"Were we in the same cockpit? If the approach had been to the parallel runway it would have been marginally adequate."
"OK, smart guy, let's look at the tapes."
ASF has been evaluating one of the GPS-powered units and, although the novelty still hasn't worn off, it seems to have some practical benefits in teaching.
Olympic athletes, skiers, golfers, and swimmers all use real-time monitoring to improve performance and to settle differences. Even that bastion of sports conservatism, the NFL, is now using instant replays when coaches challenge the ref's eyesight. It's making a difference in the outcome of games and, more important, real-time monitoring doesn't depend upon wishful thinking, a bad angle, or inattention.
Claims for maintenance and warranty service may be more fairly adjudicated with data from the devices. For example, suppose a cylinder goes bad and needs to be replaced. If a download of historical engine data shows that the pilot operated the engine well within tolerance, the manufacturer should replace the cylinder. Or, perhaps the data show that the engine was routinely run too hot and the valves are burned — sorry, owner, but you really do need to pay attention to those minor details on leaning.
FDRs rightly emerge as a two-edge sword, however, and in those cases when an aircraft or piece of equipment is shown to be defective, the manufacturer should settle the claim fairly, regardless of whether the defect resulted in an accident, and then quickly resolve the technical problem for the rest of the fleet.
In a statistically valid survey last year AOPA asked pilots what they thought about product liability and its effect upon the GA industry. Ninety-four percent of the respondents felt that frivolous lawsuits drove up the cost of aviation and they had some strong negative feelings regarding plaintiffs, their attorneys, and insurance underwriters. Defining frivolous, of course, depends on your perspective. However, when asked if they agreed with the statement "A flight data recorder to help determine the cause of accidents would be a welcome addition to the aircraft I fly," 56 percent disagreed with that statement and only 22 percent thought that FDRs would be a good idea. It seems that we'd like to have it both ways.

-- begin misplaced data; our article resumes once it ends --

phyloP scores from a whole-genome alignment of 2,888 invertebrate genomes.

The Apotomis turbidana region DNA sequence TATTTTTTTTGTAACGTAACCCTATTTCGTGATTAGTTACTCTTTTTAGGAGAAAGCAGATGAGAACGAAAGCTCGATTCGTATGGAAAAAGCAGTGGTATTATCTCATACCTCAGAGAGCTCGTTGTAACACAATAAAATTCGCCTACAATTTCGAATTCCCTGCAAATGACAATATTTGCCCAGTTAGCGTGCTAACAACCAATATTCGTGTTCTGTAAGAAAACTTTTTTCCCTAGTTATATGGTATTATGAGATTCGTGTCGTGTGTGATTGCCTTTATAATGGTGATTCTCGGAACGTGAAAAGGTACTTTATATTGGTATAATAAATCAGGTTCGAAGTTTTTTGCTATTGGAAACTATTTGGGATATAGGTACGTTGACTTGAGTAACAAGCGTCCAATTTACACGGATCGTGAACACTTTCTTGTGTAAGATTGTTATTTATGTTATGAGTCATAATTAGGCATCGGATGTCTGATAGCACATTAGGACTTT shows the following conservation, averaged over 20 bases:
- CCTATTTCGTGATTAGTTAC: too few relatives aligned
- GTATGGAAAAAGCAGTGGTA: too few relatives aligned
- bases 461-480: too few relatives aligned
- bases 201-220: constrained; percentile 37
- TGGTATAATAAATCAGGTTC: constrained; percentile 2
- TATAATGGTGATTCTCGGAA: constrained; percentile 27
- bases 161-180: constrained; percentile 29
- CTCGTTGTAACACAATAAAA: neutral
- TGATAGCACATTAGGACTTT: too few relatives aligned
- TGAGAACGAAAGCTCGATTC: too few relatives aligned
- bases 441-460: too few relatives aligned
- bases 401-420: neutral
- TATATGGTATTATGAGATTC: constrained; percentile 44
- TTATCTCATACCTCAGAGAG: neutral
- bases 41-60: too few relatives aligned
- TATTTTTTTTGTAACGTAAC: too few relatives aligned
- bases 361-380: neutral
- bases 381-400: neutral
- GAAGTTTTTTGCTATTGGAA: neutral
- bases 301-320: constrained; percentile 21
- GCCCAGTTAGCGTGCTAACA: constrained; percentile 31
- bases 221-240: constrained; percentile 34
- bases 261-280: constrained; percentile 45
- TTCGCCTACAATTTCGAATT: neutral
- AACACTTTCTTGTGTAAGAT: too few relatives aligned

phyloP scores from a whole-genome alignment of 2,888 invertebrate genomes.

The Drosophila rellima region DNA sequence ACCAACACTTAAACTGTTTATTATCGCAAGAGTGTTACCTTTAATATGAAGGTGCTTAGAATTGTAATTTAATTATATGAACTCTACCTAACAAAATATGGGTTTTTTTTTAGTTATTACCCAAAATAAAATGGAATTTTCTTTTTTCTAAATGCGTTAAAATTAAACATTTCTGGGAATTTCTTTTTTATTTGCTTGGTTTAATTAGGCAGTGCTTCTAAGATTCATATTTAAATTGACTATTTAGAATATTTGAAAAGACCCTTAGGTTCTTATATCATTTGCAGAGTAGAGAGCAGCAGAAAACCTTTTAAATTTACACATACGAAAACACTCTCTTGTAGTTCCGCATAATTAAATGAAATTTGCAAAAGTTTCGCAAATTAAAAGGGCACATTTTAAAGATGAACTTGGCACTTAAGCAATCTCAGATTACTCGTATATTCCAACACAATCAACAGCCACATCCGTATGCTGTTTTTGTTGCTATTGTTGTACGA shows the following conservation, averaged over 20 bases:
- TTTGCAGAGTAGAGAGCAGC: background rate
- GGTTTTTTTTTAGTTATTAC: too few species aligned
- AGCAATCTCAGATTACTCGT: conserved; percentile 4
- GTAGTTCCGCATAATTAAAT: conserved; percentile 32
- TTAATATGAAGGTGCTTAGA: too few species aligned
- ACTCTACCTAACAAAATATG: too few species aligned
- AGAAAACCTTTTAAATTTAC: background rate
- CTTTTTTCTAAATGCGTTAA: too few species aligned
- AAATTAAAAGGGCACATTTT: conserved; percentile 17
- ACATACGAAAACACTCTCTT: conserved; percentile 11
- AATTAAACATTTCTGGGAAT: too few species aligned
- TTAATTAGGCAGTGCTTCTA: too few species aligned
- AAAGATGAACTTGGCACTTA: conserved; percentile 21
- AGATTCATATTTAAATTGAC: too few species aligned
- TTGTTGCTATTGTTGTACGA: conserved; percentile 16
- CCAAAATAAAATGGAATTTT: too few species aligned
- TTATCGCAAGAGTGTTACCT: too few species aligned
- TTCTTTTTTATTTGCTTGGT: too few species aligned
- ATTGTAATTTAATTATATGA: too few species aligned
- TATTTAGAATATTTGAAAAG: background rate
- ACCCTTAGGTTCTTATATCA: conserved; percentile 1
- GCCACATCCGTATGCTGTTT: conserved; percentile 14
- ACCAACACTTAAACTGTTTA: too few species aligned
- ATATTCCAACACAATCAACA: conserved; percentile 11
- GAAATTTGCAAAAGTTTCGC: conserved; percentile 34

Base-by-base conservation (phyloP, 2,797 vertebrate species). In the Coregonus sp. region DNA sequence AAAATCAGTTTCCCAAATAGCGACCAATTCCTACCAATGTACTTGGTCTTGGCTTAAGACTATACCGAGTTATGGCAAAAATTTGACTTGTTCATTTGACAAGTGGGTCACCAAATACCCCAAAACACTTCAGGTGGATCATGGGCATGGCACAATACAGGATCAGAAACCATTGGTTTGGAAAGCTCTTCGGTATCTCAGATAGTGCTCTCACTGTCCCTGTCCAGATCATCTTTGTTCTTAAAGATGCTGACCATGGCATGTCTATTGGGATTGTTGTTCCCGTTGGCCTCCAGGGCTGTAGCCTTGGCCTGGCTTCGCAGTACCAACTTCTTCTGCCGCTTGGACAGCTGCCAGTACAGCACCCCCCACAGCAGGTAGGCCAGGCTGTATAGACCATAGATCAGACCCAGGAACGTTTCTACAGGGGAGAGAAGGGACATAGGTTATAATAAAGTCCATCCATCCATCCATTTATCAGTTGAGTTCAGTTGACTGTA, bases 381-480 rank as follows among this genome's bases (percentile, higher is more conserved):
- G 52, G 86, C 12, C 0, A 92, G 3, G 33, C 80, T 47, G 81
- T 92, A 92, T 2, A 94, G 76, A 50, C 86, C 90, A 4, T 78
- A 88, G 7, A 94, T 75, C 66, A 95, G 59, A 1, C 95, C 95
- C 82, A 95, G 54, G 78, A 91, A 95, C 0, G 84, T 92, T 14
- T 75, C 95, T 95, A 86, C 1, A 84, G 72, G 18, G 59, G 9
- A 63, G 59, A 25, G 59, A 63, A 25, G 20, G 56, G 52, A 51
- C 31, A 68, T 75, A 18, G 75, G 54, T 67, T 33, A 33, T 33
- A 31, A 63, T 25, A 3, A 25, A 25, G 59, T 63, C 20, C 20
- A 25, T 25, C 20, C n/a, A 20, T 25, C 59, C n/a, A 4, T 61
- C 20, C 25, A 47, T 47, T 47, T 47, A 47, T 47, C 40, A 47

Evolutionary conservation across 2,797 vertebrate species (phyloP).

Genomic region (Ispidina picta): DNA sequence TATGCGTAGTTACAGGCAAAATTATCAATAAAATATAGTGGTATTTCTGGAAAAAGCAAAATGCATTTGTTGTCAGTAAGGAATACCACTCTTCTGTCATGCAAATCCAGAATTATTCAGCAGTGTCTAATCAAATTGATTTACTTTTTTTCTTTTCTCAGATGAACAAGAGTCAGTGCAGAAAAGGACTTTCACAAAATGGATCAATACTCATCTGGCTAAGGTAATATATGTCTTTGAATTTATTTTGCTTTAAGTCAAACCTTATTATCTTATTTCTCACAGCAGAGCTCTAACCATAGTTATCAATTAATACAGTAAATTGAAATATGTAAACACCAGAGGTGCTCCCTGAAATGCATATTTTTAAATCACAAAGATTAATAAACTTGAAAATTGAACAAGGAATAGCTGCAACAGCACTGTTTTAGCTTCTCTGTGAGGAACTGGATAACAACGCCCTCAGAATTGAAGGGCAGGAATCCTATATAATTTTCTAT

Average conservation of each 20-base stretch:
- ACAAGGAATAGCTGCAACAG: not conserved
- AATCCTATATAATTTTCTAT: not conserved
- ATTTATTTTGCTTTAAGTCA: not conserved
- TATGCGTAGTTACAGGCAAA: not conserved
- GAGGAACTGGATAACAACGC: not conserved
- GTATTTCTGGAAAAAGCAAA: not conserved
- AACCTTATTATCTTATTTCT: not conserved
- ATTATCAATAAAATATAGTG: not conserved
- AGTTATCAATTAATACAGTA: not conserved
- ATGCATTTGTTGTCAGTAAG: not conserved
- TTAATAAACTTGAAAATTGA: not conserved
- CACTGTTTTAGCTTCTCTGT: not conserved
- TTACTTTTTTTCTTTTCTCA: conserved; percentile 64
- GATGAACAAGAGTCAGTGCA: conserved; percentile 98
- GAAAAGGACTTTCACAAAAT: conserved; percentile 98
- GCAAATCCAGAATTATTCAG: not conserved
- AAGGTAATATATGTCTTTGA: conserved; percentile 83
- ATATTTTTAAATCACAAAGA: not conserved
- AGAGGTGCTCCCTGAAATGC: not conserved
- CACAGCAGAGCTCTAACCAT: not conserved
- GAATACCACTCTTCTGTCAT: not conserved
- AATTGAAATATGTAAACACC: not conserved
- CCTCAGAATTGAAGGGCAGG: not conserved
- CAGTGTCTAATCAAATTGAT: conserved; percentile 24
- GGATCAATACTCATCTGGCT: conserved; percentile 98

Despite clear pilot ambivalence on surrendering yet another bit of privacy, the advent of new production aircraft equipped with relatively low-cost FDRs may improve safety and bring some better science to the courtroom, where product-liability and tort-reform advocates have been unsuccessful. This has a chilling effect on new product development, insurance costs go up for everyone, pilots occasionally get tagged for something that really was a design or construction error, and plaintiffs are free to concoct a variety of hypothetical cases against manufacturers.
In my opinion, not AOPA's, huge amounts of time, money, and energy are spent improperly trying to shift the blame onto undeserving parties on both sides. It's time we had just the facts, ma'am, and made safety decisions based upon them. Instant replay works well in cars, sports, and criminal prosecution. Should we have FDRs and CVRs in our cockpits? What do you think?
Bruce Landsberg is the executive director of the AOPA Air Safety Foundation.